This is separate from what I’m doing in my parish. Within the parish, I think you could sum up our work in one sentence: “If we aren’t leading people closer to Jesus, we are wasting our time.” Sounds simple, doesn’t it? Here are three highlights of the last year: each is incredibly basic in approach, but going back-to-basics has sparked something of a renewal across the parish…

We held a study group on finding God in the workplace and we witnessed some really beautiful conversions here. It was amazing to see parishioners realise that God wants a relationship with them Monday-Friday as well as weekends. Work is meaningful to God and He desires to meet people there.

Another little thing was offering parishioners something on daily prayer. We printed a sheet with a brief outline for morning and evening prayer and taught the parish to pray. People were encouraged just to add one minute in prayer to the start and end of the day in prayer and to increase this as they felt more at ease in God’s presence.

Finally during Lent, we organised a Life in the Spirit-style series, with the simple aim of helping parishioners have a more personal encounter with Christ. Each week we met for adoration, fellowship and a talk on the basic message of the Gospel. We were blessed with about 60-70 parishioners coming each week, including many who don’t do “extra-curricular”, lapsed Catholics and also evangelical Christians from the local churches. The climax was a night of renewing or making our commitment to Christ. I was moved to tears as I witnessed parishioners dashing to the foot of the altar to say yes to Jesus. About 120+ people attended this session and it was an incredibly graced moment in the life of the parish.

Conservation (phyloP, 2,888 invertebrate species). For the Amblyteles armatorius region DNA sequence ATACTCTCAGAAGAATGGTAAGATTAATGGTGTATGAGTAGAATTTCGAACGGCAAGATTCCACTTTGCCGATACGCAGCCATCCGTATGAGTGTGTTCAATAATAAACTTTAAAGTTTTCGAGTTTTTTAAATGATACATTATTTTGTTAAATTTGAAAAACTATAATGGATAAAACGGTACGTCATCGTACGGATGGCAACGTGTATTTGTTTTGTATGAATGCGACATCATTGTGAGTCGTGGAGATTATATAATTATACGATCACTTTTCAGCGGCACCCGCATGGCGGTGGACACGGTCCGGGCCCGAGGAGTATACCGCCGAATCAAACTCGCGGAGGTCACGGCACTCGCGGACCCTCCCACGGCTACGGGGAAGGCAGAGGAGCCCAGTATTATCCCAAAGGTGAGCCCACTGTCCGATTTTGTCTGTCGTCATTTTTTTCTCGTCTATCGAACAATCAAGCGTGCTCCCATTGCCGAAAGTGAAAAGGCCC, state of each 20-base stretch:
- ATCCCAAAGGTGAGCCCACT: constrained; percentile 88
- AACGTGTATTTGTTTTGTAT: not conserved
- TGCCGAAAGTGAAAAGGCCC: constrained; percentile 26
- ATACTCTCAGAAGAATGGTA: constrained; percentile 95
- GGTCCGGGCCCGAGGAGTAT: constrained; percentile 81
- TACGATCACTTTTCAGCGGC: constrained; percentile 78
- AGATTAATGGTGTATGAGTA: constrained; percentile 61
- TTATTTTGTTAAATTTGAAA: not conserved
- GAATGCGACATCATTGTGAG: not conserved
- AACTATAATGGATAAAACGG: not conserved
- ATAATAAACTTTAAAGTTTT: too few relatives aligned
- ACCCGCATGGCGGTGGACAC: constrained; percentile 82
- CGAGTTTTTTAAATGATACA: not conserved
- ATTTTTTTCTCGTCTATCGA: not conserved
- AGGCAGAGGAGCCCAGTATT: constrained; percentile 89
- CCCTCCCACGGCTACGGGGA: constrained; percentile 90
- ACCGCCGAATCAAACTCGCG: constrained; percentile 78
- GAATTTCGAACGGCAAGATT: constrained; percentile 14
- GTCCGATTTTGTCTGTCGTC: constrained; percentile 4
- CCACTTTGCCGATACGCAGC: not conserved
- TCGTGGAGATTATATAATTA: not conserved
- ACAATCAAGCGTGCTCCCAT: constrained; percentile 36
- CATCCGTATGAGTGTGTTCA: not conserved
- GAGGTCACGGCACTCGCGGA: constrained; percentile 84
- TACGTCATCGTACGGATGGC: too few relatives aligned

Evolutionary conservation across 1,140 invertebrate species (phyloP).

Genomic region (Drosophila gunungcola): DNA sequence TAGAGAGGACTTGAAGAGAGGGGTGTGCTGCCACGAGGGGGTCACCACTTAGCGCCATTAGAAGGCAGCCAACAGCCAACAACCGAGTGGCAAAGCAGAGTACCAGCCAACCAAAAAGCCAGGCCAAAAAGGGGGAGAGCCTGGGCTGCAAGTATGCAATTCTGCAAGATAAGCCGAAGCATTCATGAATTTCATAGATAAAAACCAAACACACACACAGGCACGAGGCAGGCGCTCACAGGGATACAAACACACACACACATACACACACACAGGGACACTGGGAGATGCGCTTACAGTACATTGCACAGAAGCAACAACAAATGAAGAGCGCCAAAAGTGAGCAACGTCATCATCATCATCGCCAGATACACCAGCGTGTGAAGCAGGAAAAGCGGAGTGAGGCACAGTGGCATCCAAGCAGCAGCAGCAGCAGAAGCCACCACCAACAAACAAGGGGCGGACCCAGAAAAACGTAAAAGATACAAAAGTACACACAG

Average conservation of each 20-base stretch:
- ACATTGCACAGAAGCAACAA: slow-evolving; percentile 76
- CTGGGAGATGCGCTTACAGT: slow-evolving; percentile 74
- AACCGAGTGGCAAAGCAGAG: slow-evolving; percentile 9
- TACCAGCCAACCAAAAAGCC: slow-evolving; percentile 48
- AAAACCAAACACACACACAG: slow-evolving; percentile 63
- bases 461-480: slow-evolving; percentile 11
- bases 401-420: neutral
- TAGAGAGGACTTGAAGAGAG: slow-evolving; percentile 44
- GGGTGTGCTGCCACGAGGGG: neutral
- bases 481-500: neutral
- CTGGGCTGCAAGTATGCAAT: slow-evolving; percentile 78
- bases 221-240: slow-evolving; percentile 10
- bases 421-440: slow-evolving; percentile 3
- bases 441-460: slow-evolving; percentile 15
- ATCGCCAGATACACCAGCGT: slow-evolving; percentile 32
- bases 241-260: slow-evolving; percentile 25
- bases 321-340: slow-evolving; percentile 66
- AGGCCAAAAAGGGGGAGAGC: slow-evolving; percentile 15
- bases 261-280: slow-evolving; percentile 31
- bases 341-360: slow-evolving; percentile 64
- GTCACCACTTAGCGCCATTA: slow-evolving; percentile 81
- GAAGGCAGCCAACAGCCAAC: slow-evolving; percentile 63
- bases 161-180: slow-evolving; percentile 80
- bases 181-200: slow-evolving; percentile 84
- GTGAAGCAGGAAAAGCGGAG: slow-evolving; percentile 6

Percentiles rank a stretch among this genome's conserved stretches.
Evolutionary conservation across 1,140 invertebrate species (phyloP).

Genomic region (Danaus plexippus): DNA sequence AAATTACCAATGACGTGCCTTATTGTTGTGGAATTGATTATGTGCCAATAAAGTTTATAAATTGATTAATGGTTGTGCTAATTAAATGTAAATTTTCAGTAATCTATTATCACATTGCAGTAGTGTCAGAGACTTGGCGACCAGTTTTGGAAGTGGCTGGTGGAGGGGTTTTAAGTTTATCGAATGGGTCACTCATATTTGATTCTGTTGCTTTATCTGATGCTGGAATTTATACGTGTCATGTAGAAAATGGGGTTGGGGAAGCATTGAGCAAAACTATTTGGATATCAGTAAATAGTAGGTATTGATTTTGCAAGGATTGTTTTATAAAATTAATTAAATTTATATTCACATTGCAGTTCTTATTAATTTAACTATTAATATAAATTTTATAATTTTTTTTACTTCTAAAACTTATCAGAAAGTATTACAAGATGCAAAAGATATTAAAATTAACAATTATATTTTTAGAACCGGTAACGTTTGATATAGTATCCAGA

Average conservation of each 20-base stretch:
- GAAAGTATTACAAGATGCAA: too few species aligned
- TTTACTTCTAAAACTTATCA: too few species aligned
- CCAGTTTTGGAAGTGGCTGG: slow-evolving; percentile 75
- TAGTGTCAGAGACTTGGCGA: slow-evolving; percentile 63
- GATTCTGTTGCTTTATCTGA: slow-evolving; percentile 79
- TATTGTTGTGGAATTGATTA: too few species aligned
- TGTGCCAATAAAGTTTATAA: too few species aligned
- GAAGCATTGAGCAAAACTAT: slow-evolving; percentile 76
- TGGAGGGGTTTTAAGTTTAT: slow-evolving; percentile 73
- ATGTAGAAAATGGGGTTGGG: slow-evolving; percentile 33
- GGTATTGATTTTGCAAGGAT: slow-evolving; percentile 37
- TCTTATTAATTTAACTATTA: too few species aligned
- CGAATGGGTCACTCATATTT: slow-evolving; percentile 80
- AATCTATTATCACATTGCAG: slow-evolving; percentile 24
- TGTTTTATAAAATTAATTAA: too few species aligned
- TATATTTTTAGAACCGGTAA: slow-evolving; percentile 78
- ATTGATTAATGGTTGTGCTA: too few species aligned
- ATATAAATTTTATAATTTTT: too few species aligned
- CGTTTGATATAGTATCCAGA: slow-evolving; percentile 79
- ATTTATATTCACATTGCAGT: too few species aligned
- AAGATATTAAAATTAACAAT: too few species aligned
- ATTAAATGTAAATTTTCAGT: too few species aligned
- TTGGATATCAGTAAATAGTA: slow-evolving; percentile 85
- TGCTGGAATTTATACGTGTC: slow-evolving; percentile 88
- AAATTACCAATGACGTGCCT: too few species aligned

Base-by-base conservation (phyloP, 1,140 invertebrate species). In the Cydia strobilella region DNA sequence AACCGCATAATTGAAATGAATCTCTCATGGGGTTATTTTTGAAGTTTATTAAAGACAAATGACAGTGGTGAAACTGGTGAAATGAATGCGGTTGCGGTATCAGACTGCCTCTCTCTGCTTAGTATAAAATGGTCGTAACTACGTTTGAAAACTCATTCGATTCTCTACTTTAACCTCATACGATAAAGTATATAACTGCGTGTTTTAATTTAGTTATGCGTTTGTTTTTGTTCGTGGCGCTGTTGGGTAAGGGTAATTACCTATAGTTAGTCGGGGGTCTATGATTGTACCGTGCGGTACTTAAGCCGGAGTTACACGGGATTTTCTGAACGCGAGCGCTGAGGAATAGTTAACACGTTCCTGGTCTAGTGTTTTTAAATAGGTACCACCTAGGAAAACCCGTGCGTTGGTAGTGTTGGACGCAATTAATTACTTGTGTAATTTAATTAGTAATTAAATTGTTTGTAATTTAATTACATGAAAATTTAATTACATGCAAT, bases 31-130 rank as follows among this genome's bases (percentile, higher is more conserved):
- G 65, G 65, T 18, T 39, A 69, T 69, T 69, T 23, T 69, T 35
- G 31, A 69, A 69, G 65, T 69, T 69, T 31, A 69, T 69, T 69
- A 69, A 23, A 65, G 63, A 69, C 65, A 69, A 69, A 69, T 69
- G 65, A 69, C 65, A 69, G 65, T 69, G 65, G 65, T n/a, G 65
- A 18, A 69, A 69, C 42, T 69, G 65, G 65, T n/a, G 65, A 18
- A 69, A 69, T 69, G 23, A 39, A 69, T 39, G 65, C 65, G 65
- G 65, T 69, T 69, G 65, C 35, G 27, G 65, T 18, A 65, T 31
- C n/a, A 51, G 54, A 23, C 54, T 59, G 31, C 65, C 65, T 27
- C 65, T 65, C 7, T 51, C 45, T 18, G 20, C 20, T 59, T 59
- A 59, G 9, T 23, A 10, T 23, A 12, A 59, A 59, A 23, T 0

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These sessions also set a compass for “where next?” I was blown away at the final session when parishioners (and some of the unlikeliest people) were firing out ideas for mission. “We need to get out there and share Jesus with the whole of our town” was the common theme. It highlighted for me, what Pope Francis talks of in Evangelii Gaudium about an evangelising community going out in boldness because they know the Lord loves them and He takes the initiative. There is definitely an air of ‘holy boldness’ about the Church at the moment.